CNBC’s Hadley Gamble breaks down the details and key themes of the NATO-Russia council meeting taking place in Brussels later on Wednesday. » Read More
Barclays was forced to name former heads Bob Diamond and John Varley, finance director Chris Lucas and other top executives and traders linked to a global rate-fixing probe, despite their calls for anonymity.
Peter Voser, CEO of Royal Dutch Shell, tells CNBC about a ten billion dollar shale gas deal signed with Ukraine.
The European Central Bank (ECB) and European Banking Authority (EBA) are aiming to carry out a joint stress test on Europe's major banks in September, sources told Reuters.
A financial trading tax (FTT) planned by a group of euro zone nations could leave major banks, its main target, relatively unscathed while less nimble smaller trading houses, pension funds and asset managers bear the brunt.
Chinese investment banks are carrying out their biggest layoffs and bonus cuts since the financial crisis as they brace for further profit declines, hit by an ongoing drought in initial public offerings in China that started in September.
London-listed coal miner Bumi said an independent probe had not been able to prove misuse of funds at its Indonesian units, as documentary evidence had been obtained illegally and key witnesses had refused to cooperate.
Mining firms including BHP Billiton and Anglo American are likely to follow Rio Tinto's lead in writing down underperforming assets by as much as $10 billion, as low prices and rising costs eat into valuations.
Algerian special forces have found the bodies of two Canadian Islamist fighters after a bloody siege at a desert gas plant, a security source said on Monday, as the death toll reached at least 80 after troops stormed the complex to end the hostage crisis.
Lockheed Martin Corp's new F-35 fighter jet has completed over a third of its planned flight tests, but it is still facing problems with the helmet needed to fly the plane, software development and weapons integration, according to a report by the Pentagon's chief weapons tester.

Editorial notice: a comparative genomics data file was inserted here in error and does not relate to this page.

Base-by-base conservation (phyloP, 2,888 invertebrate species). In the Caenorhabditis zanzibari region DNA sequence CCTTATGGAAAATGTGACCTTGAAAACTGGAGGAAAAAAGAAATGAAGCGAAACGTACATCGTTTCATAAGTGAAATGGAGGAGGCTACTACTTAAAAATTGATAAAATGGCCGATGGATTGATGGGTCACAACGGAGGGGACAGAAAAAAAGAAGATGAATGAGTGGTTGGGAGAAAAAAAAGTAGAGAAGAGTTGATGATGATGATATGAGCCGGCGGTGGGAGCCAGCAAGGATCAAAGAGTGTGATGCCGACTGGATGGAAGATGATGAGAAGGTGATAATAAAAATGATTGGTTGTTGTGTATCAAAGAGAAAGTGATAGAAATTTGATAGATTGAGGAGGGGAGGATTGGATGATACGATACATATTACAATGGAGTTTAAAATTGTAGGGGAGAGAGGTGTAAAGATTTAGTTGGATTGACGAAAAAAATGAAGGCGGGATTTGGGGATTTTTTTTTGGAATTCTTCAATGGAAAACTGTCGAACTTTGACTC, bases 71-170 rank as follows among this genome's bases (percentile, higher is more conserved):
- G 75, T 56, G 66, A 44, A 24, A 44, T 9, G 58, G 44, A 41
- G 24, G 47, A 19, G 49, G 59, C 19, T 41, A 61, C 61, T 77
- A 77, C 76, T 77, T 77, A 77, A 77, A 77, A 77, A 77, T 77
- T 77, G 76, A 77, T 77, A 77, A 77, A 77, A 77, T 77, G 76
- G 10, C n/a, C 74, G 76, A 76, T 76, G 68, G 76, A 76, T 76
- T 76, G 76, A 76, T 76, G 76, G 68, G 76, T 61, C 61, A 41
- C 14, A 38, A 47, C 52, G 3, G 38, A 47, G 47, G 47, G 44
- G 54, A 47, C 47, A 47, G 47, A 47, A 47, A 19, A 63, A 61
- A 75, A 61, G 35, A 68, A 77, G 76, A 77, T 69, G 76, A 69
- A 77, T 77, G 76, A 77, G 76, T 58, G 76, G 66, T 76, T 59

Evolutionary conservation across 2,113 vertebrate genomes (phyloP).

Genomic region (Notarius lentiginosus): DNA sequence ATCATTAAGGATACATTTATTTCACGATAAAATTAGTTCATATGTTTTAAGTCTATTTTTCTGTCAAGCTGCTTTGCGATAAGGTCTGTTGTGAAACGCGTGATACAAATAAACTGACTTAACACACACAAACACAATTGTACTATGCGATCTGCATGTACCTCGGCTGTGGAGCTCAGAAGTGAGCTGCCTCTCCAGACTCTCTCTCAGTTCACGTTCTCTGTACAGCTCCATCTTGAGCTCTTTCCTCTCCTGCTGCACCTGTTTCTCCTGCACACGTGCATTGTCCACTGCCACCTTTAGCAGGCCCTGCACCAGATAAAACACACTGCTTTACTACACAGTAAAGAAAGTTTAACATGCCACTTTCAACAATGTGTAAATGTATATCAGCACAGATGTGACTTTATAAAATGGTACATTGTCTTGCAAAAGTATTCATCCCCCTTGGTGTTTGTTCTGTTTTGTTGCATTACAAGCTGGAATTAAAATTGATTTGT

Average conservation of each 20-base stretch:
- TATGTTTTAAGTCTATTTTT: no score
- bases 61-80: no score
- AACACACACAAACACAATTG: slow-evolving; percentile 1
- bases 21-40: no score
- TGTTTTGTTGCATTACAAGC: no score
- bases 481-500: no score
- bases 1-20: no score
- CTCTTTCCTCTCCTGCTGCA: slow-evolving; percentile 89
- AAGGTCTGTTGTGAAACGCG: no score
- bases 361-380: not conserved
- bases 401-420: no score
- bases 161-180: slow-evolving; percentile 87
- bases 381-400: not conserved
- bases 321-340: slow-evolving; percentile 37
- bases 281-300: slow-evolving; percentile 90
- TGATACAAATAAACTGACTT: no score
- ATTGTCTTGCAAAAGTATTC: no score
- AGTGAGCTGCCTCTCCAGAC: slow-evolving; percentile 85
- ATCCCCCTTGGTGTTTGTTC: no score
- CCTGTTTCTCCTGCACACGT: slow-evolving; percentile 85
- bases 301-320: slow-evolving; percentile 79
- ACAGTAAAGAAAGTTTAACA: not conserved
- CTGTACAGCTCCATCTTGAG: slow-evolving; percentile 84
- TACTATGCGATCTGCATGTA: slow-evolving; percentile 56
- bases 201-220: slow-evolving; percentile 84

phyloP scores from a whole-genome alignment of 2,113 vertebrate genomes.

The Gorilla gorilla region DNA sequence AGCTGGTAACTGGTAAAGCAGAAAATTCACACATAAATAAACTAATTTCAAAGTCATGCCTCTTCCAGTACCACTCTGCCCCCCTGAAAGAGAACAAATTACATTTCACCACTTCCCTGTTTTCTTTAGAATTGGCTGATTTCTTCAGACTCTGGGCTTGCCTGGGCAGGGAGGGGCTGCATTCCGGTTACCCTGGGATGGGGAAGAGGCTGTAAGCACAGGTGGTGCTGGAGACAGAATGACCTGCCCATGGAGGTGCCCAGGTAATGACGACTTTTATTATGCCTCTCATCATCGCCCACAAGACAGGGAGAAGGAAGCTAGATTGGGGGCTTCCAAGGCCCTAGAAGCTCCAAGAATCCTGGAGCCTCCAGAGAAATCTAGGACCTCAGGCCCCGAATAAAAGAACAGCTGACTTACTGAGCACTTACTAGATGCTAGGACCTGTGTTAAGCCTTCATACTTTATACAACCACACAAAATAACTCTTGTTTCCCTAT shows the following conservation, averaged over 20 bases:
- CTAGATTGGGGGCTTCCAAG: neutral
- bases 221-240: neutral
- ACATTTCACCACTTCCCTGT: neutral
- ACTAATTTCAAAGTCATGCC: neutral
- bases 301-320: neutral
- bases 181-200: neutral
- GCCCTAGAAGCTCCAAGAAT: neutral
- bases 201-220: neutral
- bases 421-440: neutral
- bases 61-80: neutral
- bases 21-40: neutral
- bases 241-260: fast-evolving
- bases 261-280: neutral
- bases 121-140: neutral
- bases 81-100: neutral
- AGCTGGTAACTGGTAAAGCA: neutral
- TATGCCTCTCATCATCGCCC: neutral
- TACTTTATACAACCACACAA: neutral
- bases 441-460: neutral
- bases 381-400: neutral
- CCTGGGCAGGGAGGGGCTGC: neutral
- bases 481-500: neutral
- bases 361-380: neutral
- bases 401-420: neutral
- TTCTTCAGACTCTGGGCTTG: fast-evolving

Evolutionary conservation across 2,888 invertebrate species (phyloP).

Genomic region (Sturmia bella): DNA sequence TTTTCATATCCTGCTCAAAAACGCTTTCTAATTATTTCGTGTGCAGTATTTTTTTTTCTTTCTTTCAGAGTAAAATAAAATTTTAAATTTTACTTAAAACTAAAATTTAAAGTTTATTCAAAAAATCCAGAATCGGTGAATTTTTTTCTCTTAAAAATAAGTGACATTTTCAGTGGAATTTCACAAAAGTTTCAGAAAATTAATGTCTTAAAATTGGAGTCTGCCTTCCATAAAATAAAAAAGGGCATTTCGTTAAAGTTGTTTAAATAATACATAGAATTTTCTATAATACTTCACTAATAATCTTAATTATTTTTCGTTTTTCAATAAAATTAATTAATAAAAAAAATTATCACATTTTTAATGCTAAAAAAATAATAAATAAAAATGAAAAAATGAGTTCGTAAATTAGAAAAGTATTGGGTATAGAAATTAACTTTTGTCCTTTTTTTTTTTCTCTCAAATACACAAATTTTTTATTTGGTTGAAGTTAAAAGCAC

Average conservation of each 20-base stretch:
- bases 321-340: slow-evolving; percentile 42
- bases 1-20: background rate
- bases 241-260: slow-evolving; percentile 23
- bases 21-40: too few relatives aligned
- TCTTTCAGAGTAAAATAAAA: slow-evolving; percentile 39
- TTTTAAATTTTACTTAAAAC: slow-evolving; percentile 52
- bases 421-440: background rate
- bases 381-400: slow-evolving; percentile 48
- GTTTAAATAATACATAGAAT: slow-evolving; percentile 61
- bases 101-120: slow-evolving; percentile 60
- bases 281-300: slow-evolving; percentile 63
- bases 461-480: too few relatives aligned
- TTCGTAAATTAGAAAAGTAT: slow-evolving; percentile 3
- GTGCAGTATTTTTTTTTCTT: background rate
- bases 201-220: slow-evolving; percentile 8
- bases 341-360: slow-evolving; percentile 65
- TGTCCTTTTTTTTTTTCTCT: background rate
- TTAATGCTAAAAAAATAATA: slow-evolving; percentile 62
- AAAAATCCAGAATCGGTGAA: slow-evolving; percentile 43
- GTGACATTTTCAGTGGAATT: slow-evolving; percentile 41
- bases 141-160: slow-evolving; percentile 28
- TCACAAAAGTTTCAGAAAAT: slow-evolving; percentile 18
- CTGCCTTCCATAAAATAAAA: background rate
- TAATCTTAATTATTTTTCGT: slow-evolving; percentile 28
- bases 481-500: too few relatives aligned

Niklas Zennstrom, co-founder of Skype, believes the next hot tech business can come from anywhere around the globe.
Investors sifting through analysts' new year predictions for stock market movements may want to press "delete" and look instead for sound companies, as history shows equity index forecasts are usually wrong.
Shares in Vodafone rose almost 3 percent on Tuesday after its partner in U.S. joint venture Verizon Wireless said it would be "feasible" to buy out the British group in what would be one of the biggest corporate deals ever.
Megafon’s $1.7 billion share offering raised eyebrows last year when Goldman Sachs pulled out as lead bookrunner close to launch – but the investment bank has now issued a “buy” rating on the stock.
The slowdown in euro zone factory activity deepened in December as new orders tumbled, a business survey showed on Wednesday, suggesting the economy may have slipped further into recession in the last quarter of 2012.
Shoppers in euro zone nations battered by years of recession and crisis are on the hunt for bargains, delaying their purchases until the last minute, or simply not buying at all as post-Christmas sales get underway.
Rigorous new sanctions against Iran's banking, shipping and industrial sectors took effect on Saturday, as part of the European Union's effort to force Tehran to scale back its nuclear program.
Global investors are betting Washington will overcome its budget deadlock despite an apparently serious setback. Republican lawmakers rejected a proposal on Thursday by their leader, House of Representatives Speaker John Boehner, designed to extract concessions from President Barack Obama.
Britain needs to introduce legislation that could break up banks if standards slipped because current reform proposals fall short of what is needed, an influential panel of lawmakers said.
Ratings firm Fitch warned on Wednesday there was an increased likelihood it would strip the U.S. of its triple-A status if Washington does not prevent $600 billion of spending cuts and tax hikes from kicking in early next year.
Fitch Ratings stuck by its triple-A rating on France in a much-awaited review on Friday but warned that an expected peak in debt in 2014 was the limit it could agree to for a country with a top-notch credit grade.